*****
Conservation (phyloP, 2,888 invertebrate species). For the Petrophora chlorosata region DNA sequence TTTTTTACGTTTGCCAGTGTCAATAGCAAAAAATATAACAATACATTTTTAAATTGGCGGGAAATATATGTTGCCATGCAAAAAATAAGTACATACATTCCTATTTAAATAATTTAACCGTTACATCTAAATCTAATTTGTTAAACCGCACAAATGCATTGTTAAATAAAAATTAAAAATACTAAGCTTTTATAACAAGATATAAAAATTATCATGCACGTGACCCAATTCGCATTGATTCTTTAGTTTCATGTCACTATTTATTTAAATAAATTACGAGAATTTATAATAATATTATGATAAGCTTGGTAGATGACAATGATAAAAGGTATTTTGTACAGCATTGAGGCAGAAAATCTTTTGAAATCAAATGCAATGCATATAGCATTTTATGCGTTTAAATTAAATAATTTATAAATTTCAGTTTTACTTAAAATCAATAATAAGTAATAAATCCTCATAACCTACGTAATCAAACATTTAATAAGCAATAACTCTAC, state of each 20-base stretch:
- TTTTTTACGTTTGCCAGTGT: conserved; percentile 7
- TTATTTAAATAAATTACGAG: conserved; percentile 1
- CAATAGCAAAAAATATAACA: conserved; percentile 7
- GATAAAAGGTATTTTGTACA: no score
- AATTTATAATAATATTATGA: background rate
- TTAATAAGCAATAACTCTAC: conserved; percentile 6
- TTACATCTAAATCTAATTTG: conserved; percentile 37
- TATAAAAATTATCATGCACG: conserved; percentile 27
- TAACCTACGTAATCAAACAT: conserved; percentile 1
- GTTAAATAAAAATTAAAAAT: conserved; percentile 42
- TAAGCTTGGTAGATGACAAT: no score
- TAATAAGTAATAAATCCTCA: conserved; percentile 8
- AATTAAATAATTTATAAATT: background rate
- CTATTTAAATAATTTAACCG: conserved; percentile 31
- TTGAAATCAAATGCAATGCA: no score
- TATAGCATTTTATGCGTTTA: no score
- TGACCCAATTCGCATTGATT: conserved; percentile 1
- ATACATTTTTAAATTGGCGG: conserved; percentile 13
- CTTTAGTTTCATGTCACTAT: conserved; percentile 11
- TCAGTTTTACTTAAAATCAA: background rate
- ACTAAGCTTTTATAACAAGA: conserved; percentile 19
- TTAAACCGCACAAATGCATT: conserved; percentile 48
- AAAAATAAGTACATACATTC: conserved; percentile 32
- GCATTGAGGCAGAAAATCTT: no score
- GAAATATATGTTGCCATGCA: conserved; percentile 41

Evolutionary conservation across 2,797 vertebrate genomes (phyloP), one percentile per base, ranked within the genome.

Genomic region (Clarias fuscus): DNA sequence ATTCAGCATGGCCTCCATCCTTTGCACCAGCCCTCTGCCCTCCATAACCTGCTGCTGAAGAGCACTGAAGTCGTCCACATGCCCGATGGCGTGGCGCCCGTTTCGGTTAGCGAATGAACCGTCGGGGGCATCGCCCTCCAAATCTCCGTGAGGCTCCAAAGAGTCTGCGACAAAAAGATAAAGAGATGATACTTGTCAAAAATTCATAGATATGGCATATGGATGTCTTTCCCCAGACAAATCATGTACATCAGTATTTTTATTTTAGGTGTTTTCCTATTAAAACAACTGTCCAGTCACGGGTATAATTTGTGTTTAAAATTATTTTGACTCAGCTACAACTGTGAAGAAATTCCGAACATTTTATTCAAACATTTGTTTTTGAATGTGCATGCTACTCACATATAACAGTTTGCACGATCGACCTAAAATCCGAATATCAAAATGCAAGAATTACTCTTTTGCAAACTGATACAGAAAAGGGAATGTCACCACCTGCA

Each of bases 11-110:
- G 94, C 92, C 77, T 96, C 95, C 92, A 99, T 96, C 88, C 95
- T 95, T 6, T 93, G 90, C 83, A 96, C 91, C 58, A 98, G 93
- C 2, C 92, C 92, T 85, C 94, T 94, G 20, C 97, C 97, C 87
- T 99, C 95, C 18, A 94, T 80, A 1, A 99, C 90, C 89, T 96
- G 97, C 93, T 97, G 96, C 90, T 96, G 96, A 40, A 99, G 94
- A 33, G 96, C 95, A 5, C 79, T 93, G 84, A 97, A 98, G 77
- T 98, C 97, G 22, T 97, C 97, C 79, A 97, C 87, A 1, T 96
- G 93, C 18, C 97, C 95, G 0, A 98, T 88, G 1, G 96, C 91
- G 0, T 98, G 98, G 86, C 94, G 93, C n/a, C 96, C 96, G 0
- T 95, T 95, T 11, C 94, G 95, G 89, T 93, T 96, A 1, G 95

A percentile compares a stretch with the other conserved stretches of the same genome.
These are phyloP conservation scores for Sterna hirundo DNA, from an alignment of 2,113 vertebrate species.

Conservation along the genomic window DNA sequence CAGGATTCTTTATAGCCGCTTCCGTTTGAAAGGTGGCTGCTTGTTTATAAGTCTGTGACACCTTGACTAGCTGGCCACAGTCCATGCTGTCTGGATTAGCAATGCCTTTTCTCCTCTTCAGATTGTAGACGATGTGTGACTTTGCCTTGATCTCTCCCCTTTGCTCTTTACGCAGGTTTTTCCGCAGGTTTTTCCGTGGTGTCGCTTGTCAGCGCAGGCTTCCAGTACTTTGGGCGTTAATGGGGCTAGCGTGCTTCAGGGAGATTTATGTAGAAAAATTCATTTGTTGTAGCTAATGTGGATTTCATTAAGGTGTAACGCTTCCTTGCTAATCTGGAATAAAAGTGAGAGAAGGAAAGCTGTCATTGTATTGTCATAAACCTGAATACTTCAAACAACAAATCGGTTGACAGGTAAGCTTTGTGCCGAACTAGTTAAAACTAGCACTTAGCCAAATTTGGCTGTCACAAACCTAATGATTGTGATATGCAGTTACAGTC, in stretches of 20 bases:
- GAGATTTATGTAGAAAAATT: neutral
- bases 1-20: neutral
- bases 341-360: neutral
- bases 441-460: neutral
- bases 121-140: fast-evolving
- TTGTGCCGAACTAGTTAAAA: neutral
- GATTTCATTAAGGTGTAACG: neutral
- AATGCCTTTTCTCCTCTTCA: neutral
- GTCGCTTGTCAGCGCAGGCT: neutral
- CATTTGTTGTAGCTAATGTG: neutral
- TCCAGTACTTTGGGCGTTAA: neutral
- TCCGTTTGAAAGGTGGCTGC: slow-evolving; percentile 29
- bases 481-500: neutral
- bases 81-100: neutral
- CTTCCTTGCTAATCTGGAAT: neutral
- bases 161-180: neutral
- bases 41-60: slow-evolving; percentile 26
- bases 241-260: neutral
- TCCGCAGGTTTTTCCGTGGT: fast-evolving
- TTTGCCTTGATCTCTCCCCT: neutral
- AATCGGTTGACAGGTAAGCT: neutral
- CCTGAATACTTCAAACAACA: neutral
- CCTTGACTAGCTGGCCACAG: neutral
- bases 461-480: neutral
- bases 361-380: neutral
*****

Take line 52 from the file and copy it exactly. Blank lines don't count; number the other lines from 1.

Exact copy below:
- CATTTGTTGTAGCTAATGTG: neutral